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Thursday, 12 March 2015

Erich Friedrich Wilhelm von Ludendorff

Erich Friedrich Wilhelm von Ludendorff

Career:

Branch: Kaiserliche Heer
Born: 9 April 1865 in Kruszewnia near Posen, Province of Posen.
Died: 20 December 1937 in Munich, Nazi Germany.

Ranks:
General der Infanterie
Generalleutnant
Generalmajor
Oberst
Oberstleutnant
Major
Hauptmann
Oberleutnant
Leutnant
Fähnrich

Decorations:
Pour le Mérite, Iron Cross First class

Commands:

Personal Information:

Erich Friedrich Wilhelm von Ludendorff was born on 9 April 1865 in in Kruszewnia near Posen, Province of Posen. And educated in the cadet school of Plön, he entered the infantry in 1882, and in 1898, joined the general staff, with which he remained, save for brief intervals of active service, till early in 1914, acting as a lecturer in the military academy, Berlin, 1906 to 1908, and working, 1904 to 1913, in the operations section, which planned the violation of Belgium's neutrality. For this a special responsibility attaches to him.

On the German mobilisation. He was a major general and joined the staff of Karl von Bülow's 2. Armee. He took part in the attack on Liège, receiving the surrender of the citadel. On 22 August 1914, he was sent as Paul von Hindenburg's chief of staff to the Russian front, where he was mainly responsible for the great victory of Tannenberg, and for the successes of 1915. With Paul von Hindenburg, he opposed the attack on Verdun, and when that attack failed and Romania entered the war, he, with Paul von Hindenburg, was placed in command of the German forces, 29 August 1916.

Erich von Ludendorff reorganised the German army, and planned the bold strategy which paralysed Romania, while he held the French front defensively. In 1917, after the completion of the Hindenburg line, he arranged the German retreat to it. Erich von Ludendorff devised new methods of attack in 1917, which used surprise to the utmost, employed gas shells on a great scale, and supported the assault of picked shock troops by trench mortars, field guns and machine guns. These methods were successfully tested on the Russian front at the capture of Riga, and in the Caporetto offensive against the Italians.

In 1918, confronted by the failure of the U-boat campaign, which he had supported and strengthened by the collapse of Russia, he determined on a series of offensives on the French front, the prime object of which was to destroy the British Army. But his strategy failed, he did not breakthrough at Amiens in March as he had intended and, although he inflicted enormous loss on the allies, his first of three offensives did not bring a decisive victory.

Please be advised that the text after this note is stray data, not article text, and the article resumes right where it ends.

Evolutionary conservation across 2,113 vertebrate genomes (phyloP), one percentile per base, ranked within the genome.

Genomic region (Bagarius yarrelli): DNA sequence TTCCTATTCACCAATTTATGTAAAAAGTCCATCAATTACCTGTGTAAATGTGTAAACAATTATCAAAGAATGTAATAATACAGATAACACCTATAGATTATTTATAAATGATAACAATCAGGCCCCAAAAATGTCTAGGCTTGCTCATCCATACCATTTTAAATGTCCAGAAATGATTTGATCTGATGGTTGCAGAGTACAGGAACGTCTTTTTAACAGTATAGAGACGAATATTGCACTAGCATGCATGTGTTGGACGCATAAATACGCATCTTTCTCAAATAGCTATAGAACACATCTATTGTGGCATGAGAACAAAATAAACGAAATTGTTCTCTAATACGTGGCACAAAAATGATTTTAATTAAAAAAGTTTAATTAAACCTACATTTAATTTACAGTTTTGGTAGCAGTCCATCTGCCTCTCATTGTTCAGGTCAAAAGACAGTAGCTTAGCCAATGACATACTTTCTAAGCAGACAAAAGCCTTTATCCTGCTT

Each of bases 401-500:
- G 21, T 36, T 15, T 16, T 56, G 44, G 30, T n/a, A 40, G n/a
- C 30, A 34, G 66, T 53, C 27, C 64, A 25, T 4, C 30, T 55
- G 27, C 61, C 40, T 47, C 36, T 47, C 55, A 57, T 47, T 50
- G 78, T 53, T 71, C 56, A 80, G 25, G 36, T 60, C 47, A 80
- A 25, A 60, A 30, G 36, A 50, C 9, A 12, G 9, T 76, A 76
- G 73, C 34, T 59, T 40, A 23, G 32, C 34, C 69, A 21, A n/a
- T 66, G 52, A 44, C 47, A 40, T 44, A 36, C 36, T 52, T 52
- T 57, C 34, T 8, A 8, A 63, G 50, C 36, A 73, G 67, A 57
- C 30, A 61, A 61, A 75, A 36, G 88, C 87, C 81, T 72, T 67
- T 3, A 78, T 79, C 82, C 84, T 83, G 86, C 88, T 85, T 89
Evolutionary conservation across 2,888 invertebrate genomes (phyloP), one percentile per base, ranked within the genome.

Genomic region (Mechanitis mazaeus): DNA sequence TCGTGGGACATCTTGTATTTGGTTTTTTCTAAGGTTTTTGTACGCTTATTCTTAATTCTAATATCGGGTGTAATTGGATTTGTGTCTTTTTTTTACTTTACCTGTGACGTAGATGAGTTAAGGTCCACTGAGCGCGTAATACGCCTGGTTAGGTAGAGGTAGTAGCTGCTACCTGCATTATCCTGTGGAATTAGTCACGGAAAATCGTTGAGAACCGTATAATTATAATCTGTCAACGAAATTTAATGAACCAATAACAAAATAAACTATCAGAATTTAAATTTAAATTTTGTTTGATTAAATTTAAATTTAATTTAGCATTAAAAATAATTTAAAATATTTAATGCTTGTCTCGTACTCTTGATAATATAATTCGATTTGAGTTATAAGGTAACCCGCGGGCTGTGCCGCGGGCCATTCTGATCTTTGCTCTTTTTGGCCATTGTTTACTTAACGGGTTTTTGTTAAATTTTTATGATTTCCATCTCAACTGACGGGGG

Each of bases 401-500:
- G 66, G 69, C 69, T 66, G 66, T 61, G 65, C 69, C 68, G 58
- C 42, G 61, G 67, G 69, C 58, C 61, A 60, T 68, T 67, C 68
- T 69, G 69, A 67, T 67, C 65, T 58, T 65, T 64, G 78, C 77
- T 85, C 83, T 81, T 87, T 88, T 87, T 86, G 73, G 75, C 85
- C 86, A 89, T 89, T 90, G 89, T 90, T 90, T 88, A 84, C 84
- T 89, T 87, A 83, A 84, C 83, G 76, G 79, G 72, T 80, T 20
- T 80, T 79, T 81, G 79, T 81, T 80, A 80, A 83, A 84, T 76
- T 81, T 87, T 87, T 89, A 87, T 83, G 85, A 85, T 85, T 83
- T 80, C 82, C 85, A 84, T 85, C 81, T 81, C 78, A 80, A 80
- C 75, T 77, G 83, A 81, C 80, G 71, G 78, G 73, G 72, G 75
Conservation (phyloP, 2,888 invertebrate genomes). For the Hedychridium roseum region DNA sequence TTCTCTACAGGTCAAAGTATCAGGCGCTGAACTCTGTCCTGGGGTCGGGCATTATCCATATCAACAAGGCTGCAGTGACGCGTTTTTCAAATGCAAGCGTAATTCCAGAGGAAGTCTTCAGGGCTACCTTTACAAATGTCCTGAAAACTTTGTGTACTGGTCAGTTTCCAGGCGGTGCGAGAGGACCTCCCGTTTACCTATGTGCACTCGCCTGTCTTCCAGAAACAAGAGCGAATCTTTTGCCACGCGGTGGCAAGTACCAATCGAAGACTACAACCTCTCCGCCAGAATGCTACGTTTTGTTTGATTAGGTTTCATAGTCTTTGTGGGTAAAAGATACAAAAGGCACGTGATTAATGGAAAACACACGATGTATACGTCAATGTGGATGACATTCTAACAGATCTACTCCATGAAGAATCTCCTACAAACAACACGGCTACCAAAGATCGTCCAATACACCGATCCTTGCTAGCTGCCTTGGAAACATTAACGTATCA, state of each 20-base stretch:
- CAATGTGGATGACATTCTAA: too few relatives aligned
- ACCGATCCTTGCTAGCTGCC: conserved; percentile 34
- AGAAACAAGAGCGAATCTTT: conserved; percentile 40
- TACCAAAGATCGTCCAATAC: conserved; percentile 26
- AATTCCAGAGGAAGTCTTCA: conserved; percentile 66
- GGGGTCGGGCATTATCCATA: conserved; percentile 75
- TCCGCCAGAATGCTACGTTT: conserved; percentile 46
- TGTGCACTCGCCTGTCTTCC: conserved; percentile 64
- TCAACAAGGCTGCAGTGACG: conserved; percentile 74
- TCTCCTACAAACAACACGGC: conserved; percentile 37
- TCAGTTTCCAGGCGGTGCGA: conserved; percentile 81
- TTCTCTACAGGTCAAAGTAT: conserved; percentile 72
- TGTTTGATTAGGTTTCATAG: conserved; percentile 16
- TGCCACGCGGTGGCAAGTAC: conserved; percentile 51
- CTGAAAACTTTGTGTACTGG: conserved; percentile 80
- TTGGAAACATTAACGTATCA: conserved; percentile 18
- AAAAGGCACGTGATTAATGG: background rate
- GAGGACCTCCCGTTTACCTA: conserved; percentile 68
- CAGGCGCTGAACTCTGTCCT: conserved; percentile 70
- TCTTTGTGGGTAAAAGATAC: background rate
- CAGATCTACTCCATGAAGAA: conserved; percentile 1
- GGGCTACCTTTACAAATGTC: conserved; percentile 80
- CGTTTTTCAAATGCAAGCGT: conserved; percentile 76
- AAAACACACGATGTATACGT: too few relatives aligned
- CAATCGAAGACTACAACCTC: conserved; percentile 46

In July 1918, he was still confident of success, but now found himself opposed by an able strategist in Foch, while American troops were pouring into France, and while the British brought up 350,000 fresh men.

On 18 July 1918, Foch launched his first counterstrike with success, Erich von Ludendorff from that moment, was held and, as a serious of Allied attacks, opened along the whole French front, suffered a serious of disastrous defeat. The storming of the Hindenburg line in September by the British and the collapse of Bulgaria, shuck his nerve, so that he called for immediate peace negotiations, but when these were opened he refused his consent, and was dismissed on 26 October 1918.

Erich von Ludendorff was a bold, enterprising strategist of great talent, but no genius, cold and heartless, lacking a deeper insight, which is the mark of a supreme leader. He was directly implicated in the grave war crimes, which brought such dishonour on the German nation, and after the Armistice plotted constantly against the allies His War Memories was published in 1919.

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